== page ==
Subsidiaries may need to accumulate funds on demand to help finance new development projects; therefore, they may decide to take out a business loan. Unfortunately, creditors may charge higher interest rates for the amount of risk they will endure.
An alternate option to raise capital is to sell equity interest; however, it may not be beneficial as ownership of the company would become more dilute with the increased number of shares,
especially disadvantageous for the parent company attempting to hold majority shares.
Holding companies can mitigate risk by obtaining a loan at a considerably lower interest rate than their subsidiaries due to their financial strength. The loan can then be distributed among subsidiaries to support business operations.
A loan backed by the parent company must be paid off as if they were to default or become insolvent due to an unforeseen problem. The creditors can call for its assets to be liquidated, which includes all subsidiaries, to pay back its debt.
The structure of a parent company must be well fortified to prevent debt liabilities from affecting multiple subsidiaries. If there was any evidence proving the company's negligent or incompetent behavior, its other assets might be at risk.
A parent company may be liable if:
- The debt was present at the time the parent company was in command.
- The subsidiary was insolvent when pursuing credit financing or had become insolvent by proceeding with the debt.
- There was internal suspicion the subsidiary company would become insolvent.
As previously mentioned, Google had restructured itself to form Alphabet. The idea was to separate its divisions into cash flow generating and innovation-developing businesses.
The risk of investing in start-ups with elaborate projects is that they may have a high probability of failure or require long-term financing, which is unappealing to many investors.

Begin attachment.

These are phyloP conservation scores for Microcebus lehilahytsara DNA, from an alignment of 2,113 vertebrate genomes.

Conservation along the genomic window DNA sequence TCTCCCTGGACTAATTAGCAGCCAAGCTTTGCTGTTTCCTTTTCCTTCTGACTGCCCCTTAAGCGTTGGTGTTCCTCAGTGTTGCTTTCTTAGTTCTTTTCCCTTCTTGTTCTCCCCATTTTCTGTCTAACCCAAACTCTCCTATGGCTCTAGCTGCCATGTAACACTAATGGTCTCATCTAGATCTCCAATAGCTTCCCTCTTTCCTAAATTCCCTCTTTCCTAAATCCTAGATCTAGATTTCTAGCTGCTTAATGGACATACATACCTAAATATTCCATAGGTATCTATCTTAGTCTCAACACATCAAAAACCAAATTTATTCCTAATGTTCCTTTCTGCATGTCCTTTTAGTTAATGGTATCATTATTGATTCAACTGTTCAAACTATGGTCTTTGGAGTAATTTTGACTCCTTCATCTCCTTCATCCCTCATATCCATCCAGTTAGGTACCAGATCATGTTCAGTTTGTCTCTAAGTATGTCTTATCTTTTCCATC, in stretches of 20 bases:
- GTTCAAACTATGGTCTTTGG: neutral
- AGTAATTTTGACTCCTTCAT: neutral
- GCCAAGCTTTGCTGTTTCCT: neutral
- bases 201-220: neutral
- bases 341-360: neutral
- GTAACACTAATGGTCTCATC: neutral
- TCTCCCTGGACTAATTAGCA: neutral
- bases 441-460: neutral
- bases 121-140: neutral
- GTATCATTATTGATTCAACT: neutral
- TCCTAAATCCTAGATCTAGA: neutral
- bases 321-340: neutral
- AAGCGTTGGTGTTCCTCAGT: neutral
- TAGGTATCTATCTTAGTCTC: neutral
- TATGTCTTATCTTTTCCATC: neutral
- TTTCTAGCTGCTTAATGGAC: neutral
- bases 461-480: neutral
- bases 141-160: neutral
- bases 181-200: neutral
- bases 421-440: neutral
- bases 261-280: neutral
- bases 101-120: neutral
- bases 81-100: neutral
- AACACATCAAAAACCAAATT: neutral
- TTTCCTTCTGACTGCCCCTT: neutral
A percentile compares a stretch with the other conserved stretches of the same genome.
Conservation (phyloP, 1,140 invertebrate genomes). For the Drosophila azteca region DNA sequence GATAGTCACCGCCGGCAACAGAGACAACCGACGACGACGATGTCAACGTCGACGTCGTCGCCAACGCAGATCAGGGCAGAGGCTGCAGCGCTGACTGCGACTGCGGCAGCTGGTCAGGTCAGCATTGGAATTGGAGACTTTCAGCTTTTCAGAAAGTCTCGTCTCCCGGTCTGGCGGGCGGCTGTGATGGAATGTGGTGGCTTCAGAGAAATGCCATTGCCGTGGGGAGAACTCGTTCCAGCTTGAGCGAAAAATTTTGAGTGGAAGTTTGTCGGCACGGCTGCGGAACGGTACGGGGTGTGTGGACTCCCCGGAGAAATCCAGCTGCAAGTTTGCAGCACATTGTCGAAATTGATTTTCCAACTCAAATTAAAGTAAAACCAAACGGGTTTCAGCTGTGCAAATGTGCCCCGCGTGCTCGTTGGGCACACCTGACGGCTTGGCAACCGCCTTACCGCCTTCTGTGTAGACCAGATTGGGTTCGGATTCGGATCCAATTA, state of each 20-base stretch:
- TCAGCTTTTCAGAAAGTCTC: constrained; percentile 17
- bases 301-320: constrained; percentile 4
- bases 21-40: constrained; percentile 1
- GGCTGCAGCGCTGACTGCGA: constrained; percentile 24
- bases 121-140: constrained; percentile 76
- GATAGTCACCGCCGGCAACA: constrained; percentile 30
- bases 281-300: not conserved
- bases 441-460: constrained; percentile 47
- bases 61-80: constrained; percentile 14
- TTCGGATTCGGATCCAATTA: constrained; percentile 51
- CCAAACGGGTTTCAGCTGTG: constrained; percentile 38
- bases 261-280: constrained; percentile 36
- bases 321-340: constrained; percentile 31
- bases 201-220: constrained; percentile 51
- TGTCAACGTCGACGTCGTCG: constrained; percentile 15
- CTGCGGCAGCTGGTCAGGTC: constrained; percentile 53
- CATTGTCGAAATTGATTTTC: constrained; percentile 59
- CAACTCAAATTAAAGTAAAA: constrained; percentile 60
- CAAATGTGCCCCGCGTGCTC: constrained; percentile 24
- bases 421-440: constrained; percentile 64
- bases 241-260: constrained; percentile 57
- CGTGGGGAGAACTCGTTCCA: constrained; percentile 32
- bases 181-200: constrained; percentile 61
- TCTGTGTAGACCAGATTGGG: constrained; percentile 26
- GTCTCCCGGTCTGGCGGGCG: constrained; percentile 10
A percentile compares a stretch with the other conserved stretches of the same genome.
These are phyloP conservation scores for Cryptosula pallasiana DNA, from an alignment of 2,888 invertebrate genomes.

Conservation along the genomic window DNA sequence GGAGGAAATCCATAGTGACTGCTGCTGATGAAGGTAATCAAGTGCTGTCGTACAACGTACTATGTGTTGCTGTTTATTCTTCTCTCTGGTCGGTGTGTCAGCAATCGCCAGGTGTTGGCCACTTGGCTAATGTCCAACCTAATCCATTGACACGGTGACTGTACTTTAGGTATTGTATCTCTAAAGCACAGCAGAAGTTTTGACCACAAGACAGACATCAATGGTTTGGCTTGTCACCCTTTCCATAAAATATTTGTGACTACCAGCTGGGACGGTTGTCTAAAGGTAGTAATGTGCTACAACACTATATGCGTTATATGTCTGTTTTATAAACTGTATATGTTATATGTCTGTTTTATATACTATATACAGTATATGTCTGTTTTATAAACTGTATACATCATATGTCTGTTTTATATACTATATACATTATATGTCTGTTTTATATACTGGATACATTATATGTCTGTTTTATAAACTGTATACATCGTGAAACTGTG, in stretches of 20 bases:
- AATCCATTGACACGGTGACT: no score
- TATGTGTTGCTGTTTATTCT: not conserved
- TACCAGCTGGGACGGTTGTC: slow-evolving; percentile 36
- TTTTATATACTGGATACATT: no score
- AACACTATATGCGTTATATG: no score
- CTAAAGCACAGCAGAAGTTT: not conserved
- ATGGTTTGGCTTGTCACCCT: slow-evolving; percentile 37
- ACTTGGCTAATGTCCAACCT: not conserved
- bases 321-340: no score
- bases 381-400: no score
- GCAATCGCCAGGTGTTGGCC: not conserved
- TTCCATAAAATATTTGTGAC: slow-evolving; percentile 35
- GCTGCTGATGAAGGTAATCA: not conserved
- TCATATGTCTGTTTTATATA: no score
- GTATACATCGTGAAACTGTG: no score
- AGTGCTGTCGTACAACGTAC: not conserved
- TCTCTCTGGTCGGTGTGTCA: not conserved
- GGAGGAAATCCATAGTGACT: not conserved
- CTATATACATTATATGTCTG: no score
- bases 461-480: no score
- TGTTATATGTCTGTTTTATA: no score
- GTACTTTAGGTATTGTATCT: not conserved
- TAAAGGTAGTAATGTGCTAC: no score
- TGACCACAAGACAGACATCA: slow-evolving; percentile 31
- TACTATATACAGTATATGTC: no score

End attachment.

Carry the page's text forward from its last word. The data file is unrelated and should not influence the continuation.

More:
Therefore, a holding company would be a good solution where the raised capital or subsidiary revenue can be redistributed to new business ventures.
Debt liabilities would be less critical in the event of insolvency if correctly conducted, protecting other subsidiaries.
The fostering of new creations can allow companies, primarily technology companies, to progress into new domains to advance products and services.
If associated with an emerging market or can alter lifestyle decisions to become a normality, such as smartphones have conquested, it can be very profitable for the company and its affiliates.
Holding companies are not responsible for subsidiary business operations. Therefore they can own stakes in businesses that are unrelated to any of their current business operations.
Holding unrelated businesses could be to expand their market, or it may be a good investment opportunity in an emerging market with a visionary appeal to the holding company.
The hired management for a subsidiary, decided by the parent company, is the business operators who need to have relevant experience in the industry.
The parent company could have an internal board of management directors who select suitable candidates for a business. Then, the holding company's shareholders may vote on the final applicants.
The management can deploy their strategies for the business; however, if the company's performance shows little growth, they can be replaced.